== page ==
I wrote this post for my other blog, but as it relates to the military, I wanted to share it here, too.
It’s been in the news lately about the policy of “Don’t Ask, Don’t Tell,” and how it was found, on Sept. 9, 2010, to be in violation of the First and Fifth Amendments (First: Freedom of Religion, Speech, Press, Assembly, Petition & Fifth: Indictments, Due Process, Double Jeopardy, Self-Incrimination; Rules for Eminent Domain).
My husband, who is in the military, and I were discussing this topic, and here is what I had to say about it.
As far as I am concerned, sexuality, plain and simply, should always be a non-issue. Don’t make it an issue for yourself, and don’t make it an issue for everyone else. In a perfect world, who you love shouldn’t matter – man or woman. Sexuality should be a non-issue for service members, where it’s not discussed for anyone in terms of how it relates to your job, your duties, and your service. You are what you are. Don’t let it get in the way of your serving, such as the case for every job, in or out of the service.
I think Don’t Ask, Don’t Tell (DADT) has been continued for the fear, stereotype, that because someone is gay or bisexual, they are going to want or rape YOU because you are the same sex. Excuse me, but do all straight men go around wanting to have sex with EVERY woman they come across? Do we as women have an irrational fear that anyone with a penis wants to rape us? Are men truly wolves? Because we have always kept sexuality behind closed doors; we awkwardly discuss how babies are made with our children and how that relates to sexuality (man and a woman), we deny feelings that are otherwise natural, we are very conceited and at the same time reluctant about sex, we do not know enough about it, and that scares us even more into hiding. What’s different, and sometimes even normal, is too much for us to handle. We, as Americans, were founded and established by prudish and perverted men. The same ethics drive us today, at the same time we’re fighting for rights and freedom from prosecution for simply being human. We are being asked to deny who we are, and being punished for the truth.
What you do behind closed doors is your business. It shouldn’t be a public issue, and it shouldn’t be anyone else’s business. As a straight woman, who I sleep with, what we do, is never called into question. If I were a lesbian or bisexual, all of a sudden everyone’s curious – why, who, how?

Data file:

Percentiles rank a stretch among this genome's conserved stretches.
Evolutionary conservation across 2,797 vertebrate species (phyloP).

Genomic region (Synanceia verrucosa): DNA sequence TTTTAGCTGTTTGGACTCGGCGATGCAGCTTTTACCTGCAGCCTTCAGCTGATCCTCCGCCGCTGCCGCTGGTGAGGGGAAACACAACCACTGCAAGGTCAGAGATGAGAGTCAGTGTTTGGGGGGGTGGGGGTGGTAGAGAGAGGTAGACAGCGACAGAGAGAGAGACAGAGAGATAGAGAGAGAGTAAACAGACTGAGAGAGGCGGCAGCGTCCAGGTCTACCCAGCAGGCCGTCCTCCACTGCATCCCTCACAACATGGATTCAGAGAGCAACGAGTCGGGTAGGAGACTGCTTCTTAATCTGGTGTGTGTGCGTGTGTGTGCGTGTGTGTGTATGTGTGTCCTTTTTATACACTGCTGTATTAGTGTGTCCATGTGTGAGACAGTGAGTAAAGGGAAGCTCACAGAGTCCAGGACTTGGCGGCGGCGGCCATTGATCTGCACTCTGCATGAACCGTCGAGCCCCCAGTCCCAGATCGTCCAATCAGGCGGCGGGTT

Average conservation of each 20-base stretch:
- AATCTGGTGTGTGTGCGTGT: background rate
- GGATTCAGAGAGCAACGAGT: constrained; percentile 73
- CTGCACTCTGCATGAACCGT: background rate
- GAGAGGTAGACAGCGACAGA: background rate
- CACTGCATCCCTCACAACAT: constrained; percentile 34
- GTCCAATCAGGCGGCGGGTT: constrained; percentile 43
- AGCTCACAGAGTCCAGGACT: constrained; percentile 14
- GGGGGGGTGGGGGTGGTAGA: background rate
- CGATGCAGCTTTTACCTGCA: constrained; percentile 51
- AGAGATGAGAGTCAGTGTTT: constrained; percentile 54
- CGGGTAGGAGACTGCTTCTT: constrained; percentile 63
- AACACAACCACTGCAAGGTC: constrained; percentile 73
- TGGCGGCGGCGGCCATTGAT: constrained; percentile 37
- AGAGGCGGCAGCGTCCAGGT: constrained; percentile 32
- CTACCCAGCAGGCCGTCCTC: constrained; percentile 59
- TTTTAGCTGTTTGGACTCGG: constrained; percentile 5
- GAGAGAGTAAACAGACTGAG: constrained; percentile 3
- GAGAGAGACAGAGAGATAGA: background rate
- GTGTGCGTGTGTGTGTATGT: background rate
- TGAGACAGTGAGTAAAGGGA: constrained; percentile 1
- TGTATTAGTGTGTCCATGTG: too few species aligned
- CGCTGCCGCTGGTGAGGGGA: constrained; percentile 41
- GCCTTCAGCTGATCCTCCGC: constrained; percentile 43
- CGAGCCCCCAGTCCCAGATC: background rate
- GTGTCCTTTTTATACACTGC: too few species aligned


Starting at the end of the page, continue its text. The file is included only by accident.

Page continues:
The big problem is that we do not understand it. People were afraid because it was different to them. It’s been “normal” in our society to love the opposite sex. So when a man says “I like men,” how do we know what to do? Common sense would be to try to understand why. Understand what and how they are feeling, and accept it. But we didn’t do that. We made the men and women who love differently feel shamed, we reprimanded them for feelings they couldn’t help, couldn’t deny. We made them public spectacles for our jokes. We made what they feel, how they make love something dirty, something to be feared. We circulated the idea that all homosexuals are perverts, they are sex-crazed maniacs who want to have sex with anyone their gender. They were even labeled as pedophiles.
Homosexual does not mean pedophile. Straight people can be pedophiles, sexual preference obviously is not a determining factor. Neither does it make them sex-crazed – heterosexuals can be sex-crazed as well. Homosexual isn’t dirty. Bisexual isn’t dirty. Heterosexual isn’t dirty.
Sex is sex. And who you choose to love is who you choose to love.
As far as the military service is concerned, your sexual preference shouldn’t be an issue for your service membership. Because someone loves their same gender doesn’t mean they will be any less of a service member than their heterosexual counterparts. The only time “sex”, not even sexuality, but sex should be an issue, is when someone in the service rapes or sexually harasses or has unwanted sexual contact with someone else. Anyone. Man on woman. Woman on man. Woman on woman. Man on man. A sex crime is a sex crime, no matter the sex of the victim, no matter the sex of the assailant.
We can repeal DADT, but without the proper understand of what it is, I see more issues stemming from the law than I do the good. We cannot create special laws for groups of people. It is either everyone, or no one. I am for equality among EVERYONE, no matter their sexual preference, race, religion, or creed. The only people I see as being not held at this standard are criminals, murderers, pedophiles, and those who do not contribute to life or society. But that’s a whole other topic.